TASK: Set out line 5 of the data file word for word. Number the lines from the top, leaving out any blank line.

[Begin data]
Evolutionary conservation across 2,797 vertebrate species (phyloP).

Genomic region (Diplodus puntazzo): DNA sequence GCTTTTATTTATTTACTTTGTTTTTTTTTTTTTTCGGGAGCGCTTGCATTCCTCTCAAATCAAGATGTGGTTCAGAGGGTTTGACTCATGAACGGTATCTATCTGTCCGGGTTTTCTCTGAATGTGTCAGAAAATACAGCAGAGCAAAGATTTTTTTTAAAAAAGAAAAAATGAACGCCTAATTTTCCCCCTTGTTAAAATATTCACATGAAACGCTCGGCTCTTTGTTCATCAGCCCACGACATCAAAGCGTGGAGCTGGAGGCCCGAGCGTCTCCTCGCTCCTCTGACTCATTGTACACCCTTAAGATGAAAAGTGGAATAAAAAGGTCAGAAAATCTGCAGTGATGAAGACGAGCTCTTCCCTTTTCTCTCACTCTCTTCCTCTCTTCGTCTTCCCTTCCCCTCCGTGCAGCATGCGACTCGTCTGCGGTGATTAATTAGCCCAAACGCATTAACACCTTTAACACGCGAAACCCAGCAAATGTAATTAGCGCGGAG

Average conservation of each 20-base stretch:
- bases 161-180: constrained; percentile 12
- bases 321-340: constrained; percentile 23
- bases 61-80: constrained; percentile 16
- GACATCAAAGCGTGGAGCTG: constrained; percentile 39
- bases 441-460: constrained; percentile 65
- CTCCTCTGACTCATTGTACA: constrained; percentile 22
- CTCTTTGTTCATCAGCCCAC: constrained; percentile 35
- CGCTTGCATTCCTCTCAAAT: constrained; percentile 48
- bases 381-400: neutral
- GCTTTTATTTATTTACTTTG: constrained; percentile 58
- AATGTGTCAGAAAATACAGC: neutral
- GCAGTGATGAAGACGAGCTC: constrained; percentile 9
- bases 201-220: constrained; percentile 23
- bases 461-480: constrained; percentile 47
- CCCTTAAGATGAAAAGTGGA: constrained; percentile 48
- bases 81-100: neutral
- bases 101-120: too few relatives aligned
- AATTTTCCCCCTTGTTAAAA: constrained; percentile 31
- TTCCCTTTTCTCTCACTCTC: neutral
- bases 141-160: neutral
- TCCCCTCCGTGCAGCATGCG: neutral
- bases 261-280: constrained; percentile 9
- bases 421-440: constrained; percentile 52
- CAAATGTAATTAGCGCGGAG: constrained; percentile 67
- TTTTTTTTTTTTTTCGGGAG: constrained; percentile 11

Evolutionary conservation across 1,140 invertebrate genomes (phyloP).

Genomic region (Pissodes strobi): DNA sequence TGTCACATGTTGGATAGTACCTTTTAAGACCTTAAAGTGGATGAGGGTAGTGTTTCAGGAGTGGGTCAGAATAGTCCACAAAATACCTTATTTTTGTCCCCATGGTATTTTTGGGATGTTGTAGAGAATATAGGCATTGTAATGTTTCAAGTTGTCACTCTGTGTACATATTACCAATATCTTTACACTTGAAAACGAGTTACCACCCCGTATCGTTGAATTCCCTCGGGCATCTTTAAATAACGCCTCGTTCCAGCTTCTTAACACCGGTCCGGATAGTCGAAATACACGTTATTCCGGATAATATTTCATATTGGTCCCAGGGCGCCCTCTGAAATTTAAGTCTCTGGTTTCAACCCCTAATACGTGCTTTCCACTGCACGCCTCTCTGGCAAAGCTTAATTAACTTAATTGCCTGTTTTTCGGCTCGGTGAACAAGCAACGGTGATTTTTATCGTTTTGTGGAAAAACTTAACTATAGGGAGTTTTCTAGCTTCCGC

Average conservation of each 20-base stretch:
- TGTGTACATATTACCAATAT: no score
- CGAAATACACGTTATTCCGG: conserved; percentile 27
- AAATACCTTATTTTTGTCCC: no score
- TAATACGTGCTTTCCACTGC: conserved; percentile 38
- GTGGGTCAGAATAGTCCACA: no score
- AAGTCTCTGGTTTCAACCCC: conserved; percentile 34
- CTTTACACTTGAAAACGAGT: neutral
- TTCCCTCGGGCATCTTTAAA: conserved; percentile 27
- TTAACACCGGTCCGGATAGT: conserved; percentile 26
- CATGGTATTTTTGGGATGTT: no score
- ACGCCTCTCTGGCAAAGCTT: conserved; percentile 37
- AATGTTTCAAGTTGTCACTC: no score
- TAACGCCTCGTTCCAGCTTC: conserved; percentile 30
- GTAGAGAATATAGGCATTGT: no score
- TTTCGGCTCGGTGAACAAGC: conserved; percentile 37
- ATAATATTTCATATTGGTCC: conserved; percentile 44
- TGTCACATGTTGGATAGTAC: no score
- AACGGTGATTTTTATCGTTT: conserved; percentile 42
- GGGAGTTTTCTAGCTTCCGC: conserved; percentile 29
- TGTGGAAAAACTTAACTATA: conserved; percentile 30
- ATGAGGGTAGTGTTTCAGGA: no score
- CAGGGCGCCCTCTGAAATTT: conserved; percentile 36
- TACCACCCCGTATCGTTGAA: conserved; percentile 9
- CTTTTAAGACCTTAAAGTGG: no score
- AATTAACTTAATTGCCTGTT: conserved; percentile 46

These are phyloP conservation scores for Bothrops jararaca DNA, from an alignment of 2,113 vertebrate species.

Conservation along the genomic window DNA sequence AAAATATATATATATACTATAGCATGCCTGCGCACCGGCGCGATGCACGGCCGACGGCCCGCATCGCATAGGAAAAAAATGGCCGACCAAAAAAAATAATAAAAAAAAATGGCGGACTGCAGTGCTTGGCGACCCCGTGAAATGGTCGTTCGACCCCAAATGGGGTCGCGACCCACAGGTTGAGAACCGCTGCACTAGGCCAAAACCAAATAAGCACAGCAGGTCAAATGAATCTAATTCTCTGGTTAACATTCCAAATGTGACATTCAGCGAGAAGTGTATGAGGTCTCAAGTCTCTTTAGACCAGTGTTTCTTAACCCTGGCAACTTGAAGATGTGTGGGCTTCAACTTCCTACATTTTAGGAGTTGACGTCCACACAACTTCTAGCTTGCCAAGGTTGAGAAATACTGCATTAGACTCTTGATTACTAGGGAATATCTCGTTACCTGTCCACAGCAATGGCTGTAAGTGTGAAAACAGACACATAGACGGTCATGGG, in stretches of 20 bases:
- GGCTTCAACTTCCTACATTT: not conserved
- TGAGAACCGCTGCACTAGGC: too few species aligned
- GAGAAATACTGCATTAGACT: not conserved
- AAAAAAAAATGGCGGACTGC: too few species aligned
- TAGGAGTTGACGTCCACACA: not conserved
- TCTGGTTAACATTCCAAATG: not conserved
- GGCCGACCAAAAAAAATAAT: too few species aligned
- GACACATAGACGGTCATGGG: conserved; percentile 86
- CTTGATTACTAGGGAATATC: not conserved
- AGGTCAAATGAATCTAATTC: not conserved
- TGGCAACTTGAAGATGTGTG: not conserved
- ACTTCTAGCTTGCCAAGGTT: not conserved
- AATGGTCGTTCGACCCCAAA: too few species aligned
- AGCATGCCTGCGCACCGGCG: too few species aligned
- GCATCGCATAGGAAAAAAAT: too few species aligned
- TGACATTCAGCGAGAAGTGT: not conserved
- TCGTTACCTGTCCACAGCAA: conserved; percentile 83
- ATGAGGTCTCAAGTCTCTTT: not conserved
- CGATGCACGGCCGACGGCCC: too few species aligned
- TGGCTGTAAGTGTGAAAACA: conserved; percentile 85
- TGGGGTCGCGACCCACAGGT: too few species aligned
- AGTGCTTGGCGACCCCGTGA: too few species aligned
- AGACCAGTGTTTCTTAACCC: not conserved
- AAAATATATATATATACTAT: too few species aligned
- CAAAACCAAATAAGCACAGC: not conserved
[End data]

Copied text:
- bases 321-340: constrained; percentile 23